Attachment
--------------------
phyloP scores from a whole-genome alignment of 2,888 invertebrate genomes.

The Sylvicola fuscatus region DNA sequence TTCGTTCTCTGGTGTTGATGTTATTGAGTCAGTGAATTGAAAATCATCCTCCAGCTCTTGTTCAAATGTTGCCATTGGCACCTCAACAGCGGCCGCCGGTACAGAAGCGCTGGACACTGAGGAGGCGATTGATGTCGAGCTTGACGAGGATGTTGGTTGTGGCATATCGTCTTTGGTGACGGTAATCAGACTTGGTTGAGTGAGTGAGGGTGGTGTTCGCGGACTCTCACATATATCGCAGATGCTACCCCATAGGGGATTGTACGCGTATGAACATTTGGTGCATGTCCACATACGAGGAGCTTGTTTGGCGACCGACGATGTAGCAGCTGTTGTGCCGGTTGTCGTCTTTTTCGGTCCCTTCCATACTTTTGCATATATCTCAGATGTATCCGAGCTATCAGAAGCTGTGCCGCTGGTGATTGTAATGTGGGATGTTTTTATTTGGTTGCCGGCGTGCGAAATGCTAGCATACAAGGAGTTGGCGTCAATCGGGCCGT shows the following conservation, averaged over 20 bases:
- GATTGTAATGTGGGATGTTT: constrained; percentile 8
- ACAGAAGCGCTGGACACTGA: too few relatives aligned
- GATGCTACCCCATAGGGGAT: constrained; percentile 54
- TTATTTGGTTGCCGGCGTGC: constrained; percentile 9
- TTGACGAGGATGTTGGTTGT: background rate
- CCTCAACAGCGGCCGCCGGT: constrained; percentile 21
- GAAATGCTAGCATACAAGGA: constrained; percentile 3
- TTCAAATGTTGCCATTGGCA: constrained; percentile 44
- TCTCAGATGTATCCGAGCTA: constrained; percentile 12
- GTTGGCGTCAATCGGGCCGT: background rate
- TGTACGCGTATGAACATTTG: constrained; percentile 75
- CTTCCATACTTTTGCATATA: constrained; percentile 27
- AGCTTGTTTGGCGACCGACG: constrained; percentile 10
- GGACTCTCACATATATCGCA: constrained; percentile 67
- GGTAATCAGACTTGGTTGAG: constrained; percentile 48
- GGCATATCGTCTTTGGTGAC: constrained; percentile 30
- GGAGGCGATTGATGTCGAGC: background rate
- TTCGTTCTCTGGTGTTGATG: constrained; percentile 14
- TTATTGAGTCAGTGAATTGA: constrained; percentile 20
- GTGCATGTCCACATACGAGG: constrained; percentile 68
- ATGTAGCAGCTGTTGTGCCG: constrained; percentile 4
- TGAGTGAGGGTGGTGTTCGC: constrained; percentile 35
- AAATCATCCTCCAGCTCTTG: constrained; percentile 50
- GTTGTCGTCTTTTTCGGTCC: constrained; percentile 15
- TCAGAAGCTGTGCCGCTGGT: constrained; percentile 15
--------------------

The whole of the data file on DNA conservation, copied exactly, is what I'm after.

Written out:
phyloP scores from a whole-genome alignment of 2,888 invertebrate genomes.

The Sylvicola fuscatus region DNA sequence TTCGTTCTCTGGTGTTGATGTTATTGAGTCAGTGAATTGAAAATCATCCTCCAGCTCTTGTTCAAATGTTGCCATTGGCACCTCAACAGCGGCCGCCGGTACAGAAGCGCTGGACACTGAGGAGGCGATTGATGTCGAGCTTGACGAGGATGTTGGTTGTGGCATATCGTCTTTGGTGACGGTAATCAGACTTGGTTGAGTGAGTGAGGGTGGTGTTCGCGGACTCTCACATATATCGCAGATGCTACCCCATAGGGGATTGTACGCGTATGAACATTTGGTGCATGTCCACATACGAGGAGCTTGTTTGGCGACCGACGATGTAGCAGCTGTTGTGCCGGTTGTCGTCTTTTTCGGTCCCTTCCATACTTTTGCATATATCTCAGATGTATCCGAGCTATCAGAAGCTGTGCCGCTGGTGATTGTAATGTGGGATGTTTTTATTTGGTTGCCGGCGTGCGAAATGCTAGCATACAAGGAGTTGGCGTCAATCGGGCCGT shows the following conservation, averaged over 20 bases:
- GATTGTAATGTGGGATGTTT: constrained; percentile 8
- ACAGAAGCGCTGGACACTGA: too few relatives aligned
- GATGCTACCCCATAGGGGAT: constrained; percentile 54
- TTATTTGGTTGCCGGCGTGC: constrained; percentile 9
- TTGACGAGGATGTTGGTTGT: background rate
- CCTCAACAGCGGCCGCCGGT: constrained; percentile 21
- GAAATGCTAGCATACAAGGA: constrained; percentile 3
- TTCAAATGTTGCCATTGGCA: constrained; percentile 44
- TCTCAGATGTATCCGAGCTA: constrained; percentile 12
- GTTGGCGTCAATCGGGCCGT: background rate
- TGTACGCGTATGAACATTTG: constrained; percentile 75
- CTTCCATACTTTTGCATATA: constrained; percentile 27
- AGCTTGTTTGGCGACCGACG: constrained; percentile 10
- GGACTCTCACATATATCGCA: constrained; percentile 67
- GGTAATCAGACTTGGTTGAG: constrained; percentile 48
- GGCATATCGTCTTTGGTGAC: constrained; percentile 30
- GGAGGCGATTGATGTCGAGC: background rate
- TTCGTTCTCTGGTGTTGATG: constrained; percentile 14
- TTATTGAGTCAGTGAATTGA: constrained; percentile 20
- GTGCATGTCCACATACGAGG: constrained; percentile 68
- ATGTAGCAGCTGTTGTGCCG: constrained; percentile 4
- TGAGTGAGGGTGGTGTTCGC: constrained; percentile 35
- AAATCATCCTCCAGCTCTTG: constrained; percentile 50
- GTTGTCGTCTTTTTCGGTCC: constrained; percentile 15
- TCAGAAGCTGTGCCGCTGGT: constrained; percentile 15